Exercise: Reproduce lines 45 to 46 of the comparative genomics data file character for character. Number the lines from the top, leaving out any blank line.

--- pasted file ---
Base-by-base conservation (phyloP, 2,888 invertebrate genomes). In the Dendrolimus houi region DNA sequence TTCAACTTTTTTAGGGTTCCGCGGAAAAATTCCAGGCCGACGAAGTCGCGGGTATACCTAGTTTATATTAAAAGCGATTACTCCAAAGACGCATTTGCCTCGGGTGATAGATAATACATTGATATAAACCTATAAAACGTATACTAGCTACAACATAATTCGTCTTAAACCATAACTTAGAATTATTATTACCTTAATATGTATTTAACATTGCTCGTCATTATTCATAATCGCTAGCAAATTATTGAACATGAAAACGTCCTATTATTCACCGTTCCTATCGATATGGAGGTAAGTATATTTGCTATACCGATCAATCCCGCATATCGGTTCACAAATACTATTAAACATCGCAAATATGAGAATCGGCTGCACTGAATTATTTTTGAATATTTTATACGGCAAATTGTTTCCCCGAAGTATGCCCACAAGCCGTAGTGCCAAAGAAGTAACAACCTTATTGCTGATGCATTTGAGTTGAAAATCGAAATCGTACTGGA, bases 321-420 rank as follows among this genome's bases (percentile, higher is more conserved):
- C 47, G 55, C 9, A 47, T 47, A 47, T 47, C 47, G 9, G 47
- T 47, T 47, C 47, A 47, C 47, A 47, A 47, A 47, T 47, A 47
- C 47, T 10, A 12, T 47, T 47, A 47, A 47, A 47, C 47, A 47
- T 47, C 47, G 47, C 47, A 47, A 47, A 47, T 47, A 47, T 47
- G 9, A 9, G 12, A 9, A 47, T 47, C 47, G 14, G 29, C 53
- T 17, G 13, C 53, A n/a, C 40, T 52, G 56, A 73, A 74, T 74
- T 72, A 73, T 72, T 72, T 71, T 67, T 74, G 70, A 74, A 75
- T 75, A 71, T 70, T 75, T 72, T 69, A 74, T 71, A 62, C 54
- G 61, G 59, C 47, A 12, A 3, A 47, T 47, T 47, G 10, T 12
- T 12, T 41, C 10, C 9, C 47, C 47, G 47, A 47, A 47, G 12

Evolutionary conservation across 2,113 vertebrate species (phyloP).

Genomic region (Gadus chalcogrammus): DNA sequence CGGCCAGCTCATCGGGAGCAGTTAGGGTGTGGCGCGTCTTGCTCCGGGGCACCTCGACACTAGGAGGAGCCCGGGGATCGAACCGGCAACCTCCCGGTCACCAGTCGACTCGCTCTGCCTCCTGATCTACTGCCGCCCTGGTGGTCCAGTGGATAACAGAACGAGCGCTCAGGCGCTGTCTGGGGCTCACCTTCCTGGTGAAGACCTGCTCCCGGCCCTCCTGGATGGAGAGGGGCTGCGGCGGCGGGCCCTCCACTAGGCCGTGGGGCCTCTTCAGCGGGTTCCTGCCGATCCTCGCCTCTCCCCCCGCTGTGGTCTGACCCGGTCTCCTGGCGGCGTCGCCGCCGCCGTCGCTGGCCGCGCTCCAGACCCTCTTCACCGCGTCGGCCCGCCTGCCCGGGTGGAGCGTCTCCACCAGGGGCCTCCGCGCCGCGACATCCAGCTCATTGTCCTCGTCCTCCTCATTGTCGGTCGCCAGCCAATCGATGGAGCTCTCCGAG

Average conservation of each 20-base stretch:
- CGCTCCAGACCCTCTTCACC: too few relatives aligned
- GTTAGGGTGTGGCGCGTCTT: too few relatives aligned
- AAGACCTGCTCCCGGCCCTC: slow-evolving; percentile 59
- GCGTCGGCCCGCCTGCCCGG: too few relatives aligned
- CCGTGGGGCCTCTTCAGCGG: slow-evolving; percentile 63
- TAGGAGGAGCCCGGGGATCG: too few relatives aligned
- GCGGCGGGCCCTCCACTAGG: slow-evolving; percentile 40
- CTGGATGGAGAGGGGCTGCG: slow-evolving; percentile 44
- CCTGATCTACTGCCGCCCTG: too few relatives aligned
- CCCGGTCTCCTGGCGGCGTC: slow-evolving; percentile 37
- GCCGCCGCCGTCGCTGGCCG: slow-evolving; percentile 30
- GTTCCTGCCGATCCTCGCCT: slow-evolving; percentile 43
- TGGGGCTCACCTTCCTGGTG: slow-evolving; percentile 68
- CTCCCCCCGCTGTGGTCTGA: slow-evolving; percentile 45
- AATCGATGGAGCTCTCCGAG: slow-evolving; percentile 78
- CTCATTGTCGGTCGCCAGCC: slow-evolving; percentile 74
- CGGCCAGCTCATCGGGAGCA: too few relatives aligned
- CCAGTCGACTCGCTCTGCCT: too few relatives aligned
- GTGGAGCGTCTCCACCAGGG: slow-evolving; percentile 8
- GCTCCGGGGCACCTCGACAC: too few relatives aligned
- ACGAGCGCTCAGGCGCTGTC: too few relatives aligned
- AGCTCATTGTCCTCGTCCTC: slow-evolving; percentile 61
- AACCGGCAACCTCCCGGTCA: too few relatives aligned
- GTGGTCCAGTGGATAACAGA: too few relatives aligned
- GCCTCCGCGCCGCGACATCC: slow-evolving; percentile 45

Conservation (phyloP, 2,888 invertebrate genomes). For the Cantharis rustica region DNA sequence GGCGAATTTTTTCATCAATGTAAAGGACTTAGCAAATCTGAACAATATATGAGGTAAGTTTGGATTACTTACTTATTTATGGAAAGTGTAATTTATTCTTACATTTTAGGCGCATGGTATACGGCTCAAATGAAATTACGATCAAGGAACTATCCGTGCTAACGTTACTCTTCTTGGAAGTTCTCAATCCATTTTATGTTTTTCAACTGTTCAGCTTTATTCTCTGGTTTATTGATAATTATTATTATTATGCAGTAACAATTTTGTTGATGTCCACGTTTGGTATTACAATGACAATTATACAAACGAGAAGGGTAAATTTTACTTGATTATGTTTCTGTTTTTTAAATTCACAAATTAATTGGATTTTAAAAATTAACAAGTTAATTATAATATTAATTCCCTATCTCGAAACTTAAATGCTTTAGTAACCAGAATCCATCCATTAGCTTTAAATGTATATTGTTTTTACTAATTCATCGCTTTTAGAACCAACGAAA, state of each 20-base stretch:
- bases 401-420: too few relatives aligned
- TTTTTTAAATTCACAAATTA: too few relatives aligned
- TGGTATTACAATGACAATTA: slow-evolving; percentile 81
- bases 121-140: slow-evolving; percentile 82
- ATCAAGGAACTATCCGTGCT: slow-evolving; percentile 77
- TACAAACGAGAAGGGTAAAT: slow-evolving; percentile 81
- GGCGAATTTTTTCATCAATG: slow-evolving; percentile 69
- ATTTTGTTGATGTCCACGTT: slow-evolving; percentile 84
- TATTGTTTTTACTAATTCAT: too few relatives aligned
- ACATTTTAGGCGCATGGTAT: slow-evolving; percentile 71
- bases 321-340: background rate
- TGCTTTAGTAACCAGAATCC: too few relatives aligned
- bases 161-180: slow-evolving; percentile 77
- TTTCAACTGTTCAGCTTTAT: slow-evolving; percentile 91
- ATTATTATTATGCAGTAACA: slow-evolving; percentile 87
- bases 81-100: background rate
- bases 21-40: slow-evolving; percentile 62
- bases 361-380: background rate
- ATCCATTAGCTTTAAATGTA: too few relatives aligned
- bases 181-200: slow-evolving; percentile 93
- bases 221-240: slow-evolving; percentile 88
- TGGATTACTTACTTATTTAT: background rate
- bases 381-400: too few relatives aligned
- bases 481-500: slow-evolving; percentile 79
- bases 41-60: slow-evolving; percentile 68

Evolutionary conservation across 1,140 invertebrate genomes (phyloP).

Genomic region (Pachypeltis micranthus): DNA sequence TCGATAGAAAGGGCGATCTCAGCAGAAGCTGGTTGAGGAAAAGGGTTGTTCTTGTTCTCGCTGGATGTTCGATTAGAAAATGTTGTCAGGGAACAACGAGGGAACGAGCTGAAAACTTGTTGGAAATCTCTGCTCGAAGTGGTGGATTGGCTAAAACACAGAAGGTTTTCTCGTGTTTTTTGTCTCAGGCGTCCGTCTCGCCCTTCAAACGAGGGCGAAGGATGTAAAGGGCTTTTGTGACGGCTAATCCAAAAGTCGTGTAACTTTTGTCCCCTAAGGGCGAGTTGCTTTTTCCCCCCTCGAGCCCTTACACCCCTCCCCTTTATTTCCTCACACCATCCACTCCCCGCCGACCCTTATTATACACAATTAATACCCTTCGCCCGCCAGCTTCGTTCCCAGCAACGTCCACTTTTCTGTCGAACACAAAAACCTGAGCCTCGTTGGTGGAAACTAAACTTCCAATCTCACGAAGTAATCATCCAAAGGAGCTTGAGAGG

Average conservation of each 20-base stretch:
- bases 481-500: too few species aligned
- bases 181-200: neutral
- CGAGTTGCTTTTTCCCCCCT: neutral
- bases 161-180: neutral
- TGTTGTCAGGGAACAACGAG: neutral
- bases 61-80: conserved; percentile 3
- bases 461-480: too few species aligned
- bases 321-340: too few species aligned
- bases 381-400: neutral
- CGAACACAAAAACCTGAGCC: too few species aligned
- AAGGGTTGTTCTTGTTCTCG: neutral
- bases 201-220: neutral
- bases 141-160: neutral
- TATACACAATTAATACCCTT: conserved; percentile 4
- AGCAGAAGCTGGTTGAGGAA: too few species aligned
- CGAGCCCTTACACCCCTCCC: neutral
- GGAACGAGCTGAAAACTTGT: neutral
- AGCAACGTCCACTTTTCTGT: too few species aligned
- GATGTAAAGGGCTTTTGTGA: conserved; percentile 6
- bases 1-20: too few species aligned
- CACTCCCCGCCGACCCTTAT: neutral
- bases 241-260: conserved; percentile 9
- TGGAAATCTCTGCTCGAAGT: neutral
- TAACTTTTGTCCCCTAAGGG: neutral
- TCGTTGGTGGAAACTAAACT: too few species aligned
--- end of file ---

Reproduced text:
- ATCAAGGAACTATCCGTGCT: slow-evolving; percentile 77
- TACAAACGAGAAGGGTAAAT: slow-evolving; percentile 81